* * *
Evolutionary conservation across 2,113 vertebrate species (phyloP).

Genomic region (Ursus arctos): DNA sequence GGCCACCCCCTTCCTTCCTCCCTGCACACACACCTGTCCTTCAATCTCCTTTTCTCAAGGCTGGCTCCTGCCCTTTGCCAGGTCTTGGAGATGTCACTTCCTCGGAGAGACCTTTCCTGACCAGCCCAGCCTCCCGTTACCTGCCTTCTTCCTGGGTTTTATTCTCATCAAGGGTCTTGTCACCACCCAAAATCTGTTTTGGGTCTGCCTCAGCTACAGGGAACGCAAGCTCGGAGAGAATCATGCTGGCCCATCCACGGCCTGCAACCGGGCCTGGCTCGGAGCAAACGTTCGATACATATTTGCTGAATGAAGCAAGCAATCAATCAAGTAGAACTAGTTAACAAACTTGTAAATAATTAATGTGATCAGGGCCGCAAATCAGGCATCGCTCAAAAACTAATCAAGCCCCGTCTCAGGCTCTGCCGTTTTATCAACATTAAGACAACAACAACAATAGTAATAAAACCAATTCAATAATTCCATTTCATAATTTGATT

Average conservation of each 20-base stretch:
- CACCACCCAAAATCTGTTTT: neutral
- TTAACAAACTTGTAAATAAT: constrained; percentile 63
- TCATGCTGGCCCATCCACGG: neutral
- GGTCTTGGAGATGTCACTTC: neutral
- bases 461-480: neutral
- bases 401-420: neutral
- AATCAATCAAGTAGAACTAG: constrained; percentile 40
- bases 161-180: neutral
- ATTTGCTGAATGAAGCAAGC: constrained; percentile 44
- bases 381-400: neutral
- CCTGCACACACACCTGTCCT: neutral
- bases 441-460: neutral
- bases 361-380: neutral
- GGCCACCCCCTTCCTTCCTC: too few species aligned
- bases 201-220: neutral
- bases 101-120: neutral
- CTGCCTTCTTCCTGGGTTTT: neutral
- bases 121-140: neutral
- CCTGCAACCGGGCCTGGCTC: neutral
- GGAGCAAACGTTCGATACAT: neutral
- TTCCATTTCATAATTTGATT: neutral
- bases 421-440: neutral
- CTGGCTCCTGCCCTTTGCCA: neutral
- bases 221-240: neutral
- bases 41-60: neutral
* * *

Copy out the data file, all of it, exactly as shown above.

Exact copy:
Evolutionary conservation across 2,113 vertebrate species (phyloP).

Genomic region (Ursus arctos): DNA sequence GGCCACCCCCTTCCTTCCTCCCTGCACACACACCTGTCCTTCAATCTCCTTTTCTCAAGGCTGGCTCCTGCCCTTTGCCAGGTCTTGGAGATGTCACTTCCTCGGAGAGACCTTTCCTGACCAGCCCAGCCTCCCGTTACCTGCCTTCTTCCTGGGTTTTATTCTCATCAAGGGTCTTGTCACCACCCAAAATCTGTTTTGGGTCTGCCTCAGCTACAGGGAACGCAAGCTCGGAGAGAATCATGCTGGCCCATCCACGGCCTGCAACCGGGCCTGGCTCGGAGCAAACGTTCGATACATATTTGCTGAATGAAGCAAGCAATCAATCAAGTAGAACTAGTTAACAAACTTGTAAATAATTAATGTGATCAGGGCCGCAAATCAGGCATCGCTCAAAAACTAATCAAGCCCCGTCTCAGGCTCTGCCGTTTTATCAACATTAAGACAACAACAACAATAGTAATAAAACCAATTCAATAATTCCATTTCATAATTTGATT

Average conservation of each 20-base stretch:
- CACCACCCAAAATCTGTTTT: neutral
- TTAACAAACTTGTAAATAAT: constrained; percentile 63
- TCATGCTGGCCCATCCACGG: neutral
- GGTCTTGGAGATGTCACTTC: neutral
- bases 461-480: neutral
- bases 401-420: neutral
- AATCAATCAAGTAGAACTAG: constrained; percentile 40
- bases 161-180: neutral
- ATTTGCTGAATGAAGCAAGC: constrained; percentile 44
- bases 381-400: neutral
- CCTGCACACACACCTGTCCT: neutral
- bases 441-460: neutral
- bases 361-380: neutral
- GGCCACCCCCTTCCTTCCTC: too few species aligned
- bases 201-220: neutral
- bases 101-120: neutral
- CTGCCTTCTTCCTGGGTTTT: neutral
- bases 121-140: neutral
- CCTGCAACCGGGCCTGGCTC: neutral
- GGAGCAAACGTTCGATACAT: neutral
- TTCCATTTCATAATTTGATT: neutral
- bases 421-440: neutral
- CTGGCTCCTGCCCTTTGCCA: neutral
- bases 221-240: neutral
- bases 41-60: neutral